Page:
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Bill Bruford: No Random Act

By Published: May 4, 2004
But learning to be more relaxed with the music is something that Bruford continues to strive for. "The ambiguity of jazz is one of the great attractions, says Bruford. "I think I've always been steering towards that but am beginning to make headway only now, partly because the musicians I now play with have come so much from that world that it frees one up. In my earlier days with rock and, in particular, big rooms, you needed to speak with a real clarity; and if what you were trying to do was remotely complicated or off the wall then that had to be clearly off the wall as well or else it wouldn't translate. So I came to this with perhaps too much precision and I'm trying to loosen that now and imply things, which I think is a much better approach.

Compositions—Old and New

With Garland's compositional infusion into the band, Earthworks are delving even further into the realm of extended composition. "Yeah, that's terrific, I love that, explains Bruford. "That's partly a product of training, which is great. Learning to make eight bars go a long way; to reinvert it and play it backwards and upside down and much later halfway through and all the other things you can do to get further mileage out of your material. I always found that difficult, as an uneducated musician, but there are a number of tricks you can use. Tim is, on the whole, a better writer than I am and his tunes are lovely to play.

Another interesting direction with the new record is the reintroduction of older Bruford pieces, from Earthworks Mark I, and even as far back as from his '70s group, Bruford. "That was a request from Tim, Bruford explains. "He grew up with some of the Bruford/Holdsworth stuff and said, 'We've got to do some of that.' I said, 'Not really because the sound of it isn't going to work in this context,' but we did find two or three pieces that did sit well.

"Pat Mastelotto, from King Crimson, had a nice phrase, continues Bruford, "that musicians know where the bodies are buried. The music is so much a part of a musician that one can't look back at anything with any objectivity until at least ten years has passed. And it took an incoming Tim Garland to say, 'that lovely ballad with Annette Peacock, "Seems Like a Lifetime Ago, we could do that.' I went, 'My God , are you sure?' and he said 'Yeah, it'll sound great!' and sure enough it did. 'One of a Kind' was a bit of a reach, but we got away with it. And playing some older material is also nice for the crowd, because they are aware of my having a long career of which I am usually only doing the last ten minutes; they're grateful to hear something from a little further back.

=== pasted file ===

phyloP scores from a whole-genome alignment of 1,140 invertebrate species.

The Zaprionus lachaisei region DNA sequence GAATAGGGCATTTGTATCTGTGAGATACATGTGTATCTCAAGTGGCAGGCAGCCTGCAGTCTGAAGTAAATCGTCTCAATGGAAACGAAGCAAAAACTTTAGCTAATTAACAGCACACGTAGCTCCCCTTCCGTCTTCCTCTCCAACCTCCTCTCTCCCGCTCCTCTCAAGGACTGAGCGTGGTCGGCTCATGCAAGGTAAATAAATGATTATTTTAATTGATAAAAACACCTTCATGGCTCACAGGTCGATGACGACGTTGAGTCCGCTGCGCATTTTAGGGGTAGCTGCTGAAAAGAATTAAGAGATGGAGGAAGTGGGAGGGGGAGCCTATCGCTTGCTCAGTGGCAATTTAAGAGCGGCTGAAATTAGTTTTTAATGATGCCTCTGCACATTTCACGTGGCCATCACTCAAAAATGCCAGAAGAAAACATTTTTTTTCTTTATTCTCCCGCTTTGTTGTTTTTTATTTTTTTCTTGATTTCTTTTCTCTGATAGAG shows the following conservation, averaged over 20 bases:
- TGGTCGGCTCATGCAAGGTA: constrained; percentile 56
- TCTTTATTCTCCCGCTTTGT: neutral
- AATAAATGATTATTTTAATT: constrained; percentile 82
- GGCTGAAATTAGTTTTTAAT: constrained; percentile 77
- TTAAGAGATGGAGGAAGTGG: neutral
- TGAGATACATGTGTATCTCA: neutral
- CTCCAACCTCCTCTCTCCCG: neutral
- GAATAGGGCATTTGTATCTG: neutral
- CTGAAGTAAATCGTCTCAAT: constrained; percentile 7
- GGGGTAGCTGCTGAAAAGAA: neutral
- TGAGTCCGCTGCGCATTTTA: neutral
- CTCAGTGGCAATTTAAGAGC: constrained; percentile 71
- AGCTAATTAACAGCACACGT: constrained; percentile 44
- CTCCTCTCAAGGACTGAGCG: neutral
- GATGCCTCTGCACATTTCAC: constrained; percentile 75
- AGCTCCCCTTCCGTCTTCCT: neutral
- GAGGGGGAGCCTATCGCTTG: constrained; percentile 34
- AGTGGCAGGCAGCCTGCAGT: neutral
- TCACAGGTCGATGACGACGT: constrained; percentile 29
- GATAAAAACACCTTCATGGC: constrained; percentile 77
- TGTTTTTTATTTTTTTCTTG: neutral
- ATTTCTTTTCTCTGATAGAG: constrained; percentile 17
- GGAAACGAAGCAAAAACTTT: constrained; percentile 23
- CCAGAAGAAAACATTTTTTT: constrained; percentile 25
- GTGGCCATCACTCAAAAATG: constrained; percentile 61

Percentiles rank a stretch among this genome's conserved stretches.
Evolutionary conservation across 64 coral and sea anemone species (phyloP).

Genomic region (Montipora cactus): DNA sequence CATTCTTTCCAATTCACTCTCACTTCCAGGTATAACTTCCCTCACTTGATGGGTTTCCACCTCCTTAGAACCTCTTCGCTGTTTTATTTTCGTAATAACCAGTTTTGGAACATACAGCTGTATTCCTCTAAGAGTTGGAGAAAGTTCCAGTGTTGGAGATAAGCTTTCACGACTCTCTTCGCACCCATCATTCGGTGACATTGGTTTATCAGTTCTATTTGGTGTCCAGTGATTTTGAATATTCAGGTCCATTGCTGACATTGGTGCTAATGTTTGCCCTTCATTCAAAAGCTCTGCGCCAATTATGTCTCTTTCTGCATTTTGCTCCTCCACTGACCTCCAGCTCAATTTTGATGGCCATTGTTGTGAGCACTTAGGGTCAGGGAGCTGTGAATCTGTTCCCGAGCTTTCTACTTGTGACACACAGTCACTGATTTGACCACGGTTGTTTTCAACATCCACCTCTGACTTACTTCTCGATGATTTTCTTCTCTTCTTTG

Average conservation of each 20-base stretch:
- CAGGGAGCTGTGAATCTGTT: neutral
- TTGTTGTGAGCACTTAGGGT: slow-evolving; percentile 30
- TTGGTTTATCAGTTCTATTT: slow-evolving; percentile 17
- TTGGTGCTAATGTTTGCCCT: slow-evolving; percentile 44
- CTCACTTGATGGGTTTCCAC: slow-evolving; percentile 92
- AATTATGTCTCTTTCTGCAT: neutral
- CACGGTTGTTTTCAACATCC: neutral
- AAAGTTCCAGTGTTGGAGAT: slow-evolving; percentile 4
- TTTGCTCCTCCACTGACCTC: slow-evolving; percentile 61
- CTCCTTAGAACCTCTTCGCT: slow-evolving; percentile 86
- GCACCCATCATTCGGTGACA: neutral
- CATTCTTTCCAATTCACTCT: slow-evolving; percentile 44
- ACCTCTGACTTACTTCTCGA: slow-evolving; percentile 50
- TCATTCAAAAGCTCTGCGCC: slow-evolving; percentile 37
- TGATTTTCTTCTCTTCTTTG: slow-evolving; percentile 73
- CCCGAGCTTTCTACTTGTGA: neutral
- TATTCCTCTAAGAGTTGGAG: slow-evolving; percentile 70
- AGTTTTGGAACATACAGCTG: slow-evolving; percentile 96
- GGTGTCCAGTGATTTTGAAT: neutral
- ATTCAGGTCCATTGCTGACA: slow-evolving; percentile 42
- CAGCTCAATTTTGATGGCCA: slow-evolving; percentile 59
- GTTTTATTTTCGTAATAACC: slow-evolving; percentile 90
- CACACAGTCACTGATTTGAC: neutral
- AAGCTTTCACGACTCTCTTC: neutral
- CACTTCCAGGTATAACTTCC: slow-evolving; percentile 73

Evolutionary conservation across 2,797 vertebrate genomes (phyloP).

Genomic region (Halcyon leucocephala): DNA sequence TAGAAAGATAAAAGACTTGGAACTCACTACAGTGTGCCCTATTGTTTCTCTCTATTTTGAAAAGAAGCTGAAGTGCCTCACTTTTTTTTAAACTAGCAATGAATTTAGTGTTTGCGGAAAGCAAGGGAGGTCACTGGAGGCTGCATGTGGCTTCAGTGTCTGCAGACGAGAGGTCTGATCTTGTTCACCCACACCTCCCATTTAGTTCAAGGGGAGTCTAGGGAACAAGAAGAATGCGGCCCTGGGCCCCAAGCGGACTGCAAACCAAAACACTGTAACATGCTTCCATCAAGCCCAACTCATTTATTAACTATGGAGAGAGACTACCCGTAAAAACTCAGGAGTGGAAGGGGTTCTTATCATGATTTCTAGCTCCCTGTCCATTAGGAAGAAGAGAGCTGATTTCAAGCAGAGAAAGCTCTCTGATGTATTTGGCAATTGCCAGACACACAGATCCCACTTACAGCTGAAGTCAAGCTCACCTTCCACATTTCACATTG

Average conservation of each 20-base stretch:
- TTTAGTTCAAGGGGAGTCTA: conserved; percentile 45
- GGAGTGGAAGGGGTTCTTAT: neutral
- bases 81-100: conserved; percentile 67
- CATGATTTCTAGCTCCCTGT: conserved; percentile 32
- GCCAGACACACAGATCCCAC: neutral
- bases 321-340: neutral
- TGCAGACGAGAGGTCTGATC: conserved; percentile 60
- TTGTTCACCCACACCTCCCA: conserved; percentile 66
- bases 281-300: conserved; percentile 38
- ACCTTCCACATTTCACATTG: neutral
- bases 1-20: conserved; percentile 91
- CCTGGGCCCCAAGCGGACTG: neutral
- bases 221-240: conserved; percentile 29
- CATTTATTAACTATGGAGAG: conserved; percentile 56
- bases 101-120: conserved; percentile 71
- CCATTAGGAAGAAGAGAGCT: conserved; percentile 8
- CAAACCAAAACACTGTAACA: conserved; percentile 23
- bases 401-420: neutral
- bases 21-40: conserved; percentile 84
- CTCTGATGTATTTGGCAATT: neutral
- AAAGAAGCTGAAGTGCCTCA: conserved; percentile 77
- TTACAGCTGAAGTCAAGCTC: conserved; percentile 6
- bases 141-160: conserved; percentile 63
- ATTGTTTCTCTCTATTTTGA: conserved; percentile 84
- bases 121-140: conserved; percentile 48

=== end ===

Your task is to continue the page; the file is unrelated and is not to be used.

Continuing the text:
Recording Live

Random Acts of Happiness , like the previous Footloose and Fancy Free , is a live recording, but rather than being a consolidation of existing material, this is an album of new compositions along with the new treatments of older pieces. Given that Earthworks does little to nothing in the way of editing, recording an album of new works live made perfect sense. "There's so little difference in live and studio recording these days, says Bruford. "The studio has, ever since this inception of Earthworks, been only the physical building in which the performance is made. We don't use it, in any sense, as another instrument as other musicians sometimes do. Obviously we are performance-based music; you do two or three takes and that's it, that's all. The drums are always untouched, and of course if there is a small slip or error then you can retouch it; but generally speaking what you play is what you get. So given that you're going to do that in two or three days in the studio, you might just as well add another date to the tour and record it live at the end of the tour. It also cuts costs somewhat; and anything you can do to cut costs is going to be a good thing on the whole, while maintaining the quality of course.

The new record sounds better than the last one, largely because it was recorded in what is fast becoming known as one of the best clubs for live recording in the United States, Yoshi's in Oakland, California. "Unfortunately Footloose and Fancy Free , which was OK, explains Bruford, "was recorded in a room with a very low ceiling, and it caused a bit of a problem, whereas Yoshi's is a much taller room; you get much more space in the microphones so you get a bigger sound; it's a much better sounding room overall.

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